One reason for fascination with Miyazaki may be his contradictions. The director whose films typically end with an uplifting affirmation of humanity suitable for children is the same director who told his Berkeley audience, "It would be wonderful if I could see the end of civilization during my lifetime." The man who is able to entrance children, and adults, with his animation is the same one who complains about children spending too much time with virtual reality instead of being outdoors in nature.

UC Berkeley honored Miyazaki with the Japan Prize, first given last year to writer Haruki Murakami, for contributions to the understanding of Japan. Miyazaki provided further fodder for academics in his brief acceptance remarks, which consisted of an extended metaphor about those in the entertainment field needing to insert a pipe down through the sheets of paper full of data and figures that fill our daily lives. "We have to start fishing from way down below where there is no paper," he said through an interpreter. "And the only way that we can really justify our presence and our work is to continue to make this effort to make this hole and go deeper and deeper."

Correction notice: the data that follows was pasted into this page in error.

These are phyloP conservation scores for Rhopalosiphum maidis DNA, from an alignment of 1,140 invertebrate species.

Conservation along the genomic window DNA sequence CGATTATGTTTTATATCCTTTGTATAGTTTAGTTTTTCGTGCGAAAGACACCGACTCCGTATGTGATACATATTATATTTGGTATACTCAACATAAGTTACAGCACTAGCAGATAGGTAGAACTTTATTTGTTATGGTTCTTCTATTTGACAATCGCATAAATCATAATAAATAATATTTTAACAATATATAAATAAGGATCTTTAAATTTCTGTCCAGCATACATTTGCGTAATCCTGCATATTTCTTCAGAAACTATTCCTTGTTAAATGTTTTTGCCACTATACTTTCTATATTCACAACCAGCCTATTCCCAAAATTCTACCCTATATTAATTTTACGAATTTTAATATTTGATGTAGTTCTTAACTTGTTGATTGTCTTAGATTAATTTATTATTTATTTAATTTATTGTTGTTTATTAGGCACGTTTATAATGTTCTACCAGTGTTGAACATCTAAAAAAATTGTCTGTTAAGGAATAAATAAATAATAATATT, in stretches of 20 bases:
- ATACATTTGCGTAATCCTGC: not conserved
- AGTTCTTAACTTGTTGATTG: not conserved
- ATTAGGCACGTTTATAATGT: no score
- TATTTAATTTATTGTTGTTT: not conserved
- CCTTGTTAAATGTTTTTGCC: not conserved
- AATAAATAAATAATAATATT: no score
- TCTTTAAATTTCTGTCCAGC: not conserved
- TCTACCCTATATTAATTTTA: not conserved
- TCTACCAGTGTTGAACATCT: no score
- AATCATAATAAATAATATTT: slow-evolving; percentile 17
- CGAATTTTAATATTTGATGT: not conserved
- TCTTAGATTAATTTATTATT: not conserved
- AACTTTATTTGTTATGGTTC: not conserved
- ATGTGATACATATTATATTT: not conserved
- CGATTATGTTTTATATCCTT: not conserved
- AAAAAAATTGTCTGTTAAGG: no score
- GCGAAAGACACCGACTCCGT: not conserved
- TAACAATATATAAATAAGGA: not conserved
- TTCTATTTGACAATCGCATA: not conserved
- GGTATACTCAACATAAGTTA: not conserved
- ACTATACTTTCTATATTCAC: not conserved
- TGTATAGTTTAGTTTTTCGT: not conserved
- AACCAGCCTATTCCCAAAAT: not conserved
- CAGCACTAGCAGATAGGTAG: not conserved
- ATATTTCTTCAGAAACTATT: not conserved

He is highly revered in Japan, where the top-grossing films are typically American, except in years when Miyazaki's work is showing. "Ponyo" led last year's list, grossing about $160 million, nearly triple the amount pulled in by the top U.S. film, "Indiana Jones and the Kingdom of the Crystal Skull."

Limited U.S. audience

And though he's also popular in the world at large, his work has seen only limited release and ticket sales in America. While "Howl's Moving Castle" grossed $230 million internationally, it pulled in only $4.7 million in the U.S.

But this time Disney is staging its largest ever Miyazaki debut with "Ponyo," in more than 800 theaters, and has assembled a constellation of talent for the dubbed voices, including Cate Blanchett, Matt Damon, Tina Fey, Cloris Leachman, Liam Neesom, Lily Tomlin and Betty White. The leading children roles, the goldfish/girl named Ponyo and the boy Sosuke, are voiced by Noah Cyrus (Miley's younger sister) and Frankie Jonas (kid brother of the popular singing trio). The dubbing is the only difference from the original, in line with the policy of Miyazaki's Studio Ghibli that no cuts or other changes be made for the international market.